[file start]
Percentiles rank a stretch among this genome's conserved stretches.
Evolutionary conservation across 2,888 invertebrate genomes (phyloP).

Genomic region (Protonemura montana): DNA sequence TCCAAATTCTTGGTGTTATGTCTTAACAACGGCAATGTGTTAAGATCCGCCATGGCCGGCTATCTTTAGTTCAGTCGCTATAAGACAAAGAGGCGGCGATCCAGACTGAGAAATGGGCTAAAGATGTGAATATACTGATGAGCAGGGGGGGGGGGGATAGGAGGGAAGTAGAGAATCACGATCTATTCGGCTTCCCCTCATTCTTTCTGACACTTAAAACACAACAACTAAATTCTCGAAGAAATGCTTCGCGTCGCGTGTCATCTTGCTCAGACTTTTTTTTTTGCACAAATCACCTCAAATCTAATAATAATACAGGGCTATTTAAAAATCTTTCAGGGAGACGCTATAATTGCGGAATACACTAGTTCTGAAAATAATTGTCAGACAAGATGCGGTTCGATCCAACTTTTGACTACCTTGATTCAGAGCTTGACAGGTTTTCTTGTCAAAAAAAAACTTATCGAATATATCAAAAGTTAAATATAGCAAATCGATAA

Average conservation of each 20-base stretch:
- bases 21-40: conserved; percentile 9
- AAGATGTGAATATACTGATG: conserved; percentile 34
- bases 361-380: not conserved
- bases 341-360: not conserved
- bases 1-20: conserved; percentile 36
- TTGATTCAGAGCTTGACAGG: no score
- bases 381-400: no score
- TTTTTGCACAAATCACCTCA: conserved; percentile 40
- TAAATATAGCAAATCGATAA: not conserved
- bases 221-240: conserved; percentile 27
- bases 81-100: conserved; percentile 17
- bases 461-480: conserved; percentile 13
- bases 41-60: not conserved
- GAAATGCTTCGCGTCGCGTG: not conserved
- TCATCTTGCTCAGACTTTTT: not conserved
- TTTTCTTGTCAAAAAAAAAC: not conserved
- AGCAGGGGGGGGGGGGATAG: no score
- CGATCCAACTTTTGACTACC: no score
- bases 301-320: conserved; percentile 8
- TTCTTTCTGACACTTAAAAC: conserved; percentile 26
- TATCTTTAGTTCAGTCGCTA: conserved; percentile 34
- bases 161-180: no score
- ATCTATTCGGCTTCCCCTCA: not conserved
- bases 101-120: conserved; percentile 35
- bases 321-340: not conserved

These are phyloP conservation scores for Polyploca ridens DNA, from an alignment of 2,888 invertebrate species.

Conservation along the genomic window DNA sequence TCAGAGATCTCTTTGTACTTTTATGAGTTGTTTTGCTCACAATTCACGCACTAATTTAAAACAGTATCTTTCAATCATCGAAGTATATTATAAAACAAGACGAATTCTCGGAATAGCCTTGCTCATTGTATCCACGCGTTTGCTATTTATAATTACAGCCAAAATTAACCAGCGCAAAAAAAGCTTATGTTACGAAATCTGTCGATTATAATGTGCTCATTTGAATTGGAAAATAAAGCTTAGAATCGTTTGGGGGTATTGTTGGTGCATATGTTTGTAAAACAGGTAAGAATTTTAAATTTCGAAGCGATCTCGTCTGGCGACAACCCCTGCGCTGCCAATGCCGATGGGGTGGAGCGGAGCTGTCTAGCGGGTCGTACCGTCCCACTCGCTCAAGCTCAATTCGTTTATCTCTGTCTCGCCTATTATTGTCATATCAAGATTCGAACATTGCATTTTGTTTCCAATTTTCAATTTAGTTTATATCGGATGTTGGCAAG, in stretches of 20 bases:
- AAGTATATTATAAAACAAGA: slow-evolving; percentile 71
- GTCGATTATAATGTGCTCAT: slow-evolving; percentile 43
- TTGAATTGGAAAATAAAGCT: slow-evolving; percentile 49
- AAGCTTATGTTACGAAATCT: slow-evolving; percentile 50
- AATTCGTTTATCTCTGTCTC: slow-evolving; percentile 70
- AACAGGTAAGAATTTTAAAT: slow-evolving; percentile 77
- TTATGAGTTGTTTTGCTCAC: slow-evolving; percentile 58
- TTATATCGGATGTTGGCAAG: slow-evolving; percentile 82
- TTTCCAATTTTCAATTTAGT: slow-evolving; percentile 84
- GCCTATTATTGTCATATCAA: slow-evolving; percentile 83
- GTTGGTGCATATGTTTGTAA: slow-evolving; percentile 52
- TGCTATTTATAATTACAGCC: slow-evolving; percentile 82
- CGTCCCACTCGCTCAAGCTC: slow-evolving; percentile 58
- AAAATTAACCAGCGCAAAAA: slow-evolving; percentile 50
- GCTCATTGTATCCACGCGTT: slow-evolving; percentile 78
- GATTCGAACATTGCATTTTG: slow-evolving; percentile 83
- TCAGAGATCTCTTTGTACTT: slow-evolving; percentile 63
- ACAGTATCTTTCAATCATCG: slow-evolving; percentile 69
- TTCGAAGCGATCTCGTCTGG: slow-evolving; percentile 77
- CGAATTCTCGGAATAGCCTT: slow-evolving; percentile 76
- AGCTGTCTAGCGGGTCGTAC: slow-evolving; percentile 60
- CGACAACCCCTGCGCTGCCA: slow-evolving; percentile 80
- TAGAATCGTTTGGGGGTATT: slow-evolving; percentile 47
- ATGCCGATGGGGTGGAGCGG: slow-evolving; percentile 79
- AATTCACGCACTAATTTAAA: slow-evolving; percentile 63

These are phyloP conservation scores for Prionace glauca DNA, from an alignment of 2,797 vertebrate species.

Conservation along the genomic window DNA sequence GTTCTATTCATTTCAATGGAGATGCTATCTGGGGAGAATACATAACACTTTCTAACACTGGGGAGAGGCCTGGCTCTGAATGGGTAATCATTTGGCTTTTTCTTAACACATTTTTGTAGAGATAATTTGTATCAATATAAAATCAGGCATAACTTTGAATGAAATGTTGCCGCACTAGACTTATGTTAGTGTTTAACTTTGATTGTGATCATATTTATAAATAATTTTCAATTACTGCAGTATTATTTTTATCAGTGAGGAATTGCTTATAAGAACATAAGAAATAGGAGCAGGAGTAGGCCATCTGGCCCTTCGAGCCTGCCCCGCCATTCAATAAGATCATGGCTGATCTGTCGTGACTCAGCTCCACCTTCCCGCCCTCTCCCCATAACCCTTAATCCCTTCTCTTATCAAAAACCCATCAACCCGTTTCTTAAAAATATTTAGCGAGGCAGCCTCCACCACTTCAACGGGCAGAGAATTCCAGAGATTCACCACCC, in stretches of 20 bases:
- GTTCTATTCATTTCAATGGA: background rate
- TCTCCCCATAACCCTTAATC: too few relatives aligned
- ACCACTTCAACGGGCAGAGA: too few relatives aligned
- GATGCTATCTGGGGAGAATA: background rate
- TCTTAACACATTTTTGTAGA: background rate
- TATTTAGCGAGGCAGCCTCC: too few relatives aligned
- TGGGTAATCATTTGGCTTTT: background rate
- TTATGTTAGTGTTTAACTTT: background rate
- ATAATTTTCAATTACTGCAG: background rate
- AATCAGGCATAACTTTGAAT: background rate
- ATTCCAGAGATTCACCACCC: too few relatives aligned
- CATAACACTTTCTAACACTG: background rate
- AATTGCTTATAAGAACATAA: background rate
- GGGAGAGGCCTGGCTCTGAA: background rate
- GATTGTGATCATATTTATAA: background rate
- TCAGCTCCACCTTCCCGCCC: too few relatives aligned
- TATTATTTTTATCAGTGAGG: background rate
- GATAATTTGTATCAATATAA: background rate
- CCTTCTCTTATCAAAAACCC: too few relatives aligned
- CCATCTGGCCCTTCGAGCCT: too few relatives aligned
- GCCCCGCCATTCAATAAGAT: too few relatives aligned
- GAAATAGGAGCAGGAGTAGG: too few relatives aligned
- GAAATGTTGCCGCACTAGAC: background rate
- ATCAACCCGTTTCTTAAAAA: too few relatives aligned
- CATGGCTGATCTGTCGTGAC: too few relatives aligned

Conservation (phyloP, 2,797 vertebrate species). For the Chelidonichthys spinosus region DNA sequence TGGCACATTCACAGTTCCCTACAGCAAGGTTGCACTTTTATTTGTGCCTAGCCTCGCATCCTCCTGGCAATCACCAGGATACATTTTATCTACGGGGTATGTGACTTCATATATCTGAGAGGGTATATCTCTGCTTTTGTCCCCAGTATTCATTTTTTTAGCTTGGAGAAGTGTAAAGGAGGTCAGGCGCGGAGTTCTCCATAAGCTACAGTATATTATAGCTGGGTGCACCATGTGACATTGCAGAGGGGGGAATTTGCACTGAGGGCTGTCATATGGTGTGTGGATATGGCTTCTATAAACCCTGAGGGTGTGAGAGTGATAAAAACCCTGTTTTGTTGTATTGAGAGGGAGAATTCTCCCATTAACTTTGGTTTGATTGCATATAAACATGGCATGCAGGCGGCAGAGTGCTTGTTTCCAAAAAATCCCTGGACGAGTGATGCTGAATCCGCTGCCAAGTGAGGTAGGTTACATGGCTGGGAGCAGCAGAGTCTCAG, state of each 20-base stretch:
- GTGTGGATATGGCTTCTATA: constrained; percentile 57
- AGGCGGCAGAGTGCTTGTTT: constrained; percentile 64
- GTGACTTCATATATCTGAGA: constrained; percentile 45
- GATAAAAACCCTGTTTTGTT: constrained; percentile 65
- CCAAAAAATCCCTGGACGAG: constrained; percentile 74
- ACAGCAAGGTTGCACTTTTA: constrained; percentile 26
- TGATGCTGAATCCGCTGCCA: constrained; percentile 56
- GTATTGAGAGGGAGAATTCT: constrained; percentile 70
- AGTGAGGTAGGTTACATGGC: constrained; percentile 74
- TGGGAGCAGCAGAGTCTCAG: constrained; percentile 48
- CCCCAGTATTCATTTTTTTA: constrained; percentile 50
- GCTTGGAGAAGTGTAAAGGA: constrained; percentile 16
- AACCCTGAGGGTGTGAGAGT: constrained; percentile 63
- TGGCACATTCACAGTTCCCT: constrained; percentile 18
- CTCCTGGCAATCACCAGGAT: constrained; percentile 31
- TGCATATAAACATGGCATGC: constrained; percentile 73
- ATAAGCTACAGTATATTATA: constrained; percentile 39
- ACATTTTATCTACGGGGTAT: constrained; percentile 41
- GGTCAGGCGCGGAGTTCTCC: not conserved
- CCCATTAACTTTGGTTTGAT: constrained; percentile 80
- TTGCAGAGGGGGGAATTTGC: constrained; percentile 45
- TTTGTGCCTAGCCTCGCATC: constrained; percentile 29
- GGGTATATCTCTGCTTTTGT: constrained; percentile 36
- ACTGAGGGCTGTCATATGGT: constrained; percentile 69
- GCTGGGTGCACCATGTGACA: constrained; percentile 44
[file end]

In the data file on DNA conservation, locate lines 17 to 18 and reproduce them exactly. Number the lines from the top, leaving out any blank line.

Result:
- bases 41-60: not conserved
- GAAATGCTTCGCGTCGCGTG: not conserved